Ask Questions & Make Informed Choices
I am writing to you to vent my frustration toward the excessive fees charged by veterinarians. We took our pet for a routine annual physical and were charged $206.01. (For my last physical, I paid $135.75.) Today, we took her to have her teeth cleaned and paid $276.08 including a ten percent senior discount. (Mine cost $100.46.) Why you see fit to charge more than even we humans pay is beyond me. I am, candidly, beginning to question whether all of the new recommended tests are necessary or are just a means of increasing income.
You’re right; medical care is a major expense. Research has given us more diagnostic accuracy and some astonishing cures but it doesn’t come cheap. I’ve struggled with providing state-of-the-art medicine while keeping fees affordable but advanced training, new equipment, and drugs, added to the costs of running a small business (insurance, rent, and wages) increase every year. It’s reached the point where not everybody can afford the very best.
You could shop around for low fees but most committed pet owners would rather maintain a trusting relationship with a veterinarian who explains recommended procedures in plain language and who doesn’t mind discussing a lower cost alternative. It’s part of our job to help our clients make informed decisions.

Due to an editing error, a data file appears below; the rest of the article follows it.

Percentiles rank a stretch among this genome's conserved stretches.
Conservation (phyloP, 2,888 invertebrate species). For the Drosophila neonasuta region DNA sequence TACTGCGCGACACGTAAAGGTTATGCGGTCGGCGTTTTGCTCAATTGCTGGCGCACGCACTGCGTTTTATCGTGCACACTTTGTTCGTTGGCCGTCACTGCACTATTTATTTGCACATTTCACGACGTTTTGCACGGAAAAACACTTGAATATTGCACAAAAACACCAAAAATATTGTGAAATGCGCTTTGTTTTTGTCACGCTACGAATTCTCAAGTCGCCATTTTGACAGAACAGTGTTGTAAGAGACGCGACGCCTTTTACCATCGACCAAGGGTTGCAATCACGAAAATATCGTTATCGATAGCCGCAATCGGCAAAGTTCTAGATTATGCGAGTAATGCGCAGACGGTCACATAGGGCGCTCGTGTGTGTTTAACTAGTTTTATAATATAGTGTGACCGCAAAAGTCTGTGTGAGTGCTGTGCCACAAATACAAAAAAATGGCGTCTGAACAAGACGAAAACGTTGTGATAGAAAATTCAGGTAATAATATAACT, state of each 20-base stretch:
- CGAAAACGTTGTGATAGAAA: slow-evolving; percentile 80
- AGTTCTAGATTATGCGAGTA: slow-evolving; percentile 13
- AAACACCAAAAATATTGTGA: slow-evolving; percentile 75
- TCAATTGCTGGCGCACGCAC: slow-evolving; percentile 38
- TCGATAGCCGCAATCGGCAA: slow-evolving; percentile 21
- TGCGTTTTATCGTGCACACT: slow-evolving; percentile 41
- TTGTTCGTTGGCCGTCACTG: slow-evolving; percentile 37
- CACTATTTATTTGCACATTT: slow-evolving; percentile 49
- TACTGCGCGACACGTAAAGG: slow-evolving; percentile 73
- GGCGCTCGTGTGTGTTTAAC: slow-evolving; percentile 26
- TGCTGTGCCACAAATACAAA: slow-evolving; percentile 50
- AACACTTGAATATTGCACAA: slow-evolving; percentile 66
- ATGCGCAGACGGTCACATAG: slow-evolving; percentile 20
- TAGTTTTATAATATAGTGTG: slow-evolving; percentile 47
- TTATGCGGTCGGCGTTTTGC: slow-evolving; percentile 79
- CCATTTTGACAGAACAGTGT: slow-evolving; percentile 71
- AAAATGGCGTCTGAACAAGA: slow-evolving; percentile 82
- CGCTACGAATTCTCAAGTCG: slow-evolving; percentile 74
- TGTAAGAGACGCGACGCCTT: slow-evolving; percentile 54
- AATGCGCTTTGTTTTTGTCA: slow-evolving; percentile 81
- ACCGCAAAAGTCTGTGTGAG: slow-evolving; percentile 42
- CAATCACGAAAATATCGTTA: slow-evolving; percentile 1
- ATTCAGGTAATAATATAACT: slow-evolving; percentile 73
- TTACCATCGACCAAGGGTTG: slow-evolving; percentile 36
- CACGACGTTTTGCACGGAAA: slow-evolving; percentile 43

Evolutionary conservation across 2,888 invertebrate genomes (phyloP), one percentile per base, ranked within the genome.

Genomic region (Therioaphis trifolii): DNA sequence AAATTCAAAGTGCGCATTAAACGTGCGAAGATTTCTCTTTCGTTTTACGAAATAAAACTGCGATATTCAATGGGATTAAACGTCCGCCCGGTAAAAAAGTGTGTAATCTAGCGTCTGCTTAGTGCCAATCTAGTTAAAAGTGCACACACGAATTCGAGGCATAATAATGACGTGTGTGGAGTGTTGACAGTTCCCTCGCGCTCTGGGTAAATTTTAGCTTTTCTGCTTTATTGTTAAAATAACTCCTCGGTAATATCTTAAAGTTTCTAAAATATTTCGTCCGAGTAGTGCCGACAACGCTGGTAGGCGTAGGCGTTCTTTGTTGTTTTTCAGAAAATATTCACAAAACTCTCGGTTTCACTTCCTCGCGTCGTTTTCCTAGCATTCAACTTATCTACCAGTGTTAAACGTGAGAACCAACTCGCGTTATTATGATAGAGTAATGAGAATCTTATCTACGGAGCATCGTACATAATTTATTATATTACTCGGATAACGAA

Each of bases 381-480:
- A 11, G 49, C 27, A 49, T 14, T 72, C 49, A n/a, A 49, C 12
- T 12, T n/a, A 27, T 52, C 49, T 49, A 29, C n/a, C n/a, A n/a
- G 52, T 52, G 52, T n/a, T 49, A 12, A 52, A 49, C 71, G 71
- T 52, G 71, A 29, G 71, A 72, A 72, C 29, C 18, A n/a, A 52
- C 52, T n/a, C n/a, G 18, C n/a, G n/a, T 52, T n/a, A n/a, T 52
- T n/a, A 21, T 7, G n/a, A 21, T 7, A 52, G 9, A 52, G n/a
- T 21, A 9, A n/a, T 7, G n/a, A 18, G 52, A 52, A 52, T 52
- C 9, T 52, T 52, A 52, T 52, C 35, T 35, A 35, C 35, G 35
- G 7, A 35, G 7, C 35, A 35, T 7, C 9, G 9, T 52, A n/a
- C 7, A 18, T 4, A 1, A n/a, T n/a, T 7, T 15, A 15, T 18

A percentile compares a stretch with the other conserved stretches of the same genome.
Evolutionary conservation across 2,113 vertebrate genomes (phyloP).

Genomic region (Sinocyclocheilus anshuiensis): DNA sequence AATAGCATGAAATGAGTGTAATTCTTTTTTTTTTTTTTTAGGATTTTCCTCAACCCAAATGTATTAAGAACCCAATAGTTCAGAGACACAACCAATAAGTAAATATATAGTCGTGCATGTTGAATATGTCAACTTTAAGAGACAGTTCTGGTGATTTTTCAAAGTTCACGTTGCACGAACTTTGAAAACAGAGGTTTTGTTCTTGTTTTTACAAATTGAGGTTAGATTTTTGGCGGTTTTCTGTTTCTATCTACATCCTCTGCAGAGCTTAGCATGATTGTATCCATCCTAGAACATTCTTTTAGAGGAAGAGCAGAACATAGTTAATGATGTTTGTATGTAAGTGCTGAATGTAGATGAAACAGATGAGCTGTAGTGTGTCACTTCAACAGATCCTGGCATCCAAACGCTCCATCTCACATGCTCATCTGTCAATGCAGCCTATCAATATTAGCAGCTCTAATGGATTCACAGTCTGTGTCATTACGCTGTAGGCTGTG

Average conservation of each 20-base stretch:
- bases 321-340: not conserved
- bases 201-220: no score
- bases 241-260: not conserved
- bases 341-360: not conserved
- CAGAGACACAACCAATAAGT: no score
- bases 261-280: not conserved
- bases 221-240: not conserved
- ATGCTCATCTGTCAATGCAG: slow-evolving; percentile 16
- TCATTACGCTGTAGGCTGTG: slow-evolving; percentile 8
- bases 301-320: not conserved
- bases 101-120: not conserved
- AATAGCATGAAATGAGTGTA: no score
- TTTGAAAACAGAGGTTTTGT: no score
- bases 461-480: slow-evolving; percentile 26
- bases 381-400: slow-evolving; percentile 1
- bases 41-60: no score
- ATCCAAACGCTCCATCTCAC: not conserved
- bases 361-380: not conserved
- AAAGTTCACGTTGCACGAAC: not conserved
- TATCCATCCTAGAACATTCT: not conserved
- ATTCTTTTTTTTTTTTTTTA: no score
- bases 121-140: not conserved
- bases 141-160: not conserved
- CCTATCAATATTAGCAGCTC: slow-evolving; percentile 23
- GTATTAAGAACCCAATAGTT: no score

It’s tempting to cut the expense of diagnostics. Sometimes a doctor’s hunch is correct but if treatment fails the pet gets sicker or the behavior disorder worsens. The best practice, whether for humans or animals, is “evidence-based medicine”. In other words, diagnose first and treat second.
Comparing medical expenses between species is difficult. Unlike us, pets need general anesthesia for dental procedures. And, since they can’t complain in a human language, their ailments are often advanced by the time we see them. On the other hand, surgery and cancer treatment are bargains compared to the total cost for the human versions.
The business models are different too. Veterinary medicine is subject to the forces of a free-market. Insurance companies have no influence on our decisions or our fees. We work directly for animal owners. Medical ethics dictate that we recommend the highest standard of care but the choices are all yours.